A 55-year-old Hispanic man requests removal of a growth below his lower lip that arose several months ago. The lesion was traumatized by shaving but is otherwise asymptomatic. He denied drainage when the lesion was nicked with a razor. The patient has no significant medical history and had no similar lesions elsewhere.
Shave biopsy of the lesion reveals a verrucous trichilemmoma. Trichilemmomas present as solitary or multiple papules that are either smooth or verrucoid in appearance. The head and face are the most common sites of involvement; lesions rarely exceed 5 mm...
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Shave biopsy of the lesion reveals a verrucous trichilemmoma. Trichilemmomas present as solitary or multiple papules that are either smooth or verrucoid in appearance. The head and face are the most common sites of involvement; lesions rarely exceed 5 mm in size. Trichilemmoma was first described clinically and histologically in 1962 as a benign neoplasm with differentiation toward pilosebaceous follicular epithelium.1 Because of the histologic resemblance to verrucae, a link to human papillomavirus has been postulated.2
Trichilemmomas may be a manifestation of Cowden syndrome (also known as multiple hamartoma syndrome). The condition was first identified in a single family in 1963.3 Patients present with a variety of oral and cutaneous hamartomas and have increased risk of developing breast, thyroid, and endometrial cancers.4 The genetic basis for Cowden syndrome is a mutation in the PTEN gene, a tumor suppressor gene that regulates cell cycle, cell migration, angiogenesis, and apoptosis.5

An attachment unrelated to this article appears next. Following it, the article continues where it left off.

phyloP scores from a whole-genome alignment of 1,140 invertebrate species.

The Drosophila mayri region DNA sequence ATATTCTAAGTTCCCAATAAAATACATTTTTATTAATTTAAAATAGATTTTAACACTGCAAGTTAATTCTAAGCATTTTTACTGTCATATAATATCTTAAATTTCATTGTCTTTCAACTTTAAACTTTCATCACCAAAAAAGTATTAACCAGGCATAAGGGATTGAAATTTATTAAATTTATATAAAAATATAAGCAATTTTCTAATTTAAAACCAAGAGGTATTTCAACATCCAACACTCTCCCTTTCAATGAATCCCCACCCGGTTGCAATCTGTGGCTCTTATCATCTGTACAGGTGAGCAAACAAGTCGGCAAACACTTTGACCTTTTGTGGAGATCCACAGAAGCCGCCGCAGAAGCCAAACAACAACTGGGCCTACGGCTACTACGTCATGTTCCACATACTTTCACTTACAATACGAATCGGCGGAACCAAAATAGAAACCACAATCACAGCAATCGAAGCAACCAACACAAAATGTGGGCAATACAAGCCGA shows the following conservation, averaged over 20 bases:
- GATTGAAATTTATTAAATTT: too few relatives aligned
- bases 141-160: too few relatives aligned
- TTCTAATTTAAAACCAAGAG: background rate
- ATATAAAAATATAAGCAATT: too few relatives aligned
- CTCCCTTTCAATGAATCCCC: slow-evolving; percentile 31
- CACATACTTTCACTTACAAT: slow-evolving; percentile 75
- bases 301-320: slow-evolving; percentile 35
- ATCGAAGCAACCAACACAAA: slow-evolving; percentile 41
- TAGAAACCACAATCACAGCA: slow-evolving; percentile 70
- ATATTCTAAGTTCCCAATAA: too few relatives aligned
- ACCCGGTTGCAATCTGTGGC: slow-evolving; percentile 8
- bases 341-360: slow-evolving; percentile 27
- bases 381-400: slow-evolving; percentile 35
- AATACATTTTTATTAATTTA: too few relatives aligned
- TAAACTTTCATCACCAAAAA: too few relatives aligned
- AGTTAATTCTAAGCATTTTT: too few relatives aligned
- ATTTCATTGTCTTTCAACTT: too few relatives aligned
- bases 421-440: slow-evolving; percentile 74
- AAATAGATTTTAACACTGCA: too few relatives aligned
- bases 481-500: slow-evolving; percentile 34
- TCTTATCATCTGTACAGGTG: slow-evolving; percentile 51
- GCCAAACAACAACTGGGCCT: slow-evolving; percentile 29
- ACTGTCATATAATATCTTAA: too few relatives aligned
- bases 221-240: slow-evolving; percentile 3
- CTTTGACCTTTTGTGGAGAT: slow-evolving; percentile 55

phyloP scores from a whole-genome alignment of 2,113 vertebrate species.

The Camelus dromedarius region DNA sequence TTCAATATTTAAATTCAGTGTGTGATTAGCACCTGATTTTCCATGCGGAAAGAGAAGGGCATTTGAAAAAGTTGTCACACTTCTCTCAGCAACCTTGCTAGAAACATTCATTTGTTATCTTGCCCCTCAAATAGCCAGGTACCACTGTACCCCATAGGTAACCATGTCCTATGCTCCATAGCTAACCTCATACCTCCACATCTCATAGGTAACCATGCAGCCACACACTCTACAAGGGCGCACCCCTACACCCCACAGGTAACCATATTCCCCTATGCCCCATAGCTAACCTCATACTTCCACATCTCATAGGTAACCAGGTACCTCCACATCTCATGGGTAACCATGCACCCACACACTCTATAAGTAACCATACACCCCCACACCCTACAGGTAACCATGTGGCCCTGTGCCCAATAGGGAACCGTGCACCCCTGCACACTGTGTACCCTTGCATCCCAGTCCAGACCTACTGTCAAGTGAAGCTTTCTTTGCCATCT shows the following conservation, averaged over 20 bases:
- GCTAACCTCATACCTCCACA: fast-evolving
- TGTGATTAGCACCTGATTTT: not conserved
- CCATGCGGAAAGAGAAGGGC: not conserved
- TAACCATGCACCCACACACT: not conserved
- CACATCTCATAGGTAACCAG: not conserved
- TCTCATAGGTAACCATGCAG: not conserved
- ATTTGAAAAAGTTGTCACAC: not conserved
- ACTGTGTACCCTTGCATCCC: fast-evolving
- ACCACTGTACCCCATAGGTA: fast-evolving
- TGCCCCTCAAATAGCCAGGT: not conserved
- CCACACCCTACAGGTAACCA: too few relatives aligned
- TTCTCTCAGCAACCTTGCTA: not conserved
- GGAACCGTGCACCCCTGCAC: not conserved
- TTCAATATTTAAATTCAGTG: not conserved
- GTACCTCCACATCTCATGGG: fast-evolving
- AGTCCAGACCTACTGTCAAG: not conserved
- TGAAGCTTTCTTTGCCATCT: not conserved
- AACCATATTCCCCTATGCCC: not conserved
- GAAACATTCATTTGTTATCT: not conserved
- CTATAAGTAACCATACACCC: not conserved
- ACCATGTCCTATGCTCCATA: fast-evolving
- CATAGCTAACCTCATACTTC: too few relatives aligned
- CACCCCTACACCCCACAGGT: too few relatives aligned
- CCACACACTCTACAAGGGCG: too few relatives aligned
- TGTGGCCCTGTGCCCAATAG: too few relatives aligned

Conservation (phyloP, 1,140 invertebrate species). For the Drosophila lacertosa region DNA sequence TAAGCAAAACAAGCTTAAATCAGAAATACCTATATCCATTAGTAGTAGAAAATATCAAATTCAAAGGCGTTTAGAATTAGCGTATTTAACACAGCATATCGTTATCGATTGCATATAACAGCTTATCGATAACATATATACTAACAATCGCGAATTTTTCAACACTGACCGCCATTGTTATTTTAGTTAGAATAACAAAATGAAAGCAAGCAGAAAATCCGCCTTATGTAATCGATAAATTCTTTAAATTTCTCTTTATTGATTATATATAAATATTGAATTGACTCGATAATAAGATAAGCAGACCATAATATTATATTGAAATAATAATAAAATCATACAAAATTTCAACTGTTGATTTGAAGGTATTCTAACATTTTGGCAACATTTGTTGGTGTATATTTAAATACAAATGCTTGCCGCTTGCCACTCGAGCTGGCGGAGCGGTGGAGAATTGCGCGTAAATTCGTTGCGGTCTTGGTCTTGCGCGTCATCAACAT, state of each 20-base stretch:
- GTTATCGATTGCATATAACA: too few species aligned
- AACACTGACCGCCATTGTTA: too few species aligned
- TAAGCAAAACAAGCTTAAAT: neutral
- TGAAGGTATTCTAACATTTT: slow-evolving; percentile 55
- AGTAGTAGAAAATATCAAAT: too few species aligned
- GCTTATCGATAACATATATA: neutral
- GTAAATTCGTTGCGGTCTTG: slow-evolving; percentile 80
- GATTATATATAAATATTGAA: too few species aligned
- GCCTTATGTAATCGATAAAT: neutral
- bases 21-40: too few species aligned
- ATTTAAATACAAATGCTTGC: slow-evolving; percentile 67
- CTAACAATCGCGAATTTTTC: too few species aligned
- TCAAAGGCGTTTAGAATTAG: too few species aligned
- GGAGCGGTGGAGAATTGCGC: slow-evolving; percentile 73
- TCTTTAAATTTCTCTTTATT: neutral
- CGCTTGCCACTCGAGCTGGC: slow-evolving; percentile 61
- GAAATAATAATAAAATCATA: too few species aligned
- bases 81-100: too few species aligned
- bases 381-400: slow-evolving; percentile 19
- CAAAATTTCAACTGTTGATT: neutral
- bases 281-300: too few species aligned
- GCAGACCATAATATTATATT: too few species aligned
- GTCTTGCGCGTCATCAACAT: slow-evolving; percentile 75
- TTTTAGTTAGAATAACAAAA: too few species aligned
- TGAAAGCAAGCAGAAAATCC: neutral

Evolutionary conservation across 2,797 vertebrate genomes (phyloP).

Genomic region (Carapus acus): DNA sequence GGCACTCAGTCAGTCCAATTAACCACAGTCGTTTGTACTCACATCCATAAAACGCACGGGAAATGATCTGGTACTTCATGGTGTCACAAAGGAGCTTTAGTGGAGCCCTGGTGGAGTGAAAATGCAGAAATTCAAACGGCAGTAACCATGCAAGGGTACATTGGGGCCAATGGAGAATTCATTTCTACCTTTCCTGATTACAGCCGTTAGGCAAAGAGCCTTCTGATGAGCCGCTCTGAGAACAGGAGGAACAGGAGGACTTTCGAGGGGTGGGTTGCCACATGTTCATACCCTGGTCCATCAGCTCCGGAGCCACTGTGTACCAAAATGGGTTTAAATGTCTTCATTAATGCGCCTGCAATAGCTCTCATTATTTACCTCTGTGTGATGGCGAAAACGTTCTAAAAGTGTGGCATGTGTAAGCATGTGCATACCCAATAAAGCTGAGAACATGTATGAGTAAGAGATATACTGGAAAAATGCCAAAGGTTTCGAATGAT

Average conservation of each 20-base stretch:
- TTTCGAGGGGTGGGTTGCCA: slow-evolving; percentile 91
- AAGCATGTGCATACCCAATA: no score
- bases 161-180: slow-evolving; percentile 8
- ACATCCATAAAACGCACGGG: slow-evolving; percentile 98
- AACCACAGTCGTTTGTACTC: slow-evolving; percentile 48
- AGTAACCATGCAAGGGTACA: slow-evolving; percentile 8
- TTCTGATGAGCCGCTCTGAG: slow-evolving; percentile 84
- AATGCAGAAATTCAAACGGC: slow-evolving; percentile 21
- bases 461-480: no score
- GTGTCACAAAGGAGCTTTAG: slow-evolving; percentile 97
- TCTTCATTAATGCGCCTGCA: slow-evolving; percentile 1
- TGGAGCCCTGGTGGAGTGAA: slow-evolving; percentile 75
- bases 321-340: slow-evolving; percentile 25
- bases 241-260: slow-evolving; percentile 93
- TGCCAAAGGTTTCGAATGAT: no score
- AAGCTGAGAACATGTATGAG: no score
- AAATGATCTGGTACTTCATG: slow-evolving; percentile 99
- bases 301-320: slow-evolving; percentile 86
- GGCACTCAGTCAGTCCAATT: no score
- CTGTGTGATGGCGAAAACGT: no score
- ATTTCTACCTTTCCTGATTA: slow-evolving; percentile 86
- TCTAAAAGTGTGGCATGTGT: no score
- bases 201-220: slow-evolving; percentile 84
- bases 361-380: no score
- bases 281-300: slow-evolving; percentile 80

Stephen Schleicher, MD, is director of the DermDox Center for Dermatology, as well as an associate professor of medicine at Commonwealth Medical College and a clinical instructor of dermatology at Arcadia University and Kings College.
1. Headington JT, French AJ. Primary neoplasms of the hair follicle. Histogenesis and classification. Arch Dermatol. 1962;86(4):430-441.
2. Stierman S, Chen S, Nuovo G, Thomas J. Detection of human papillomavirus infection in trichilemmomas and verrucae using in situ hybridization. J Cutan Pathol. 2010;37(1):75-80.
3. Lloyd KM, Dennis M. Cowden’s disease: a possible new symptom complex with multiple system involvement. Ann Intern Med. 1963;58(1):136-142.
4. Eng C. Cowden syndrome. J Genet Counsel. 1997;6(2):181-192.
5. Pilarski R, Burt R, Kohlman W, Pho L, Shannon KM, Swisher E. Cowden syndrome and the PTEN hamartoma tumor syndrome: systematic review and revised diagnostic criteria. J Nat Cancer Inst. 2013;105(21):1607-1616.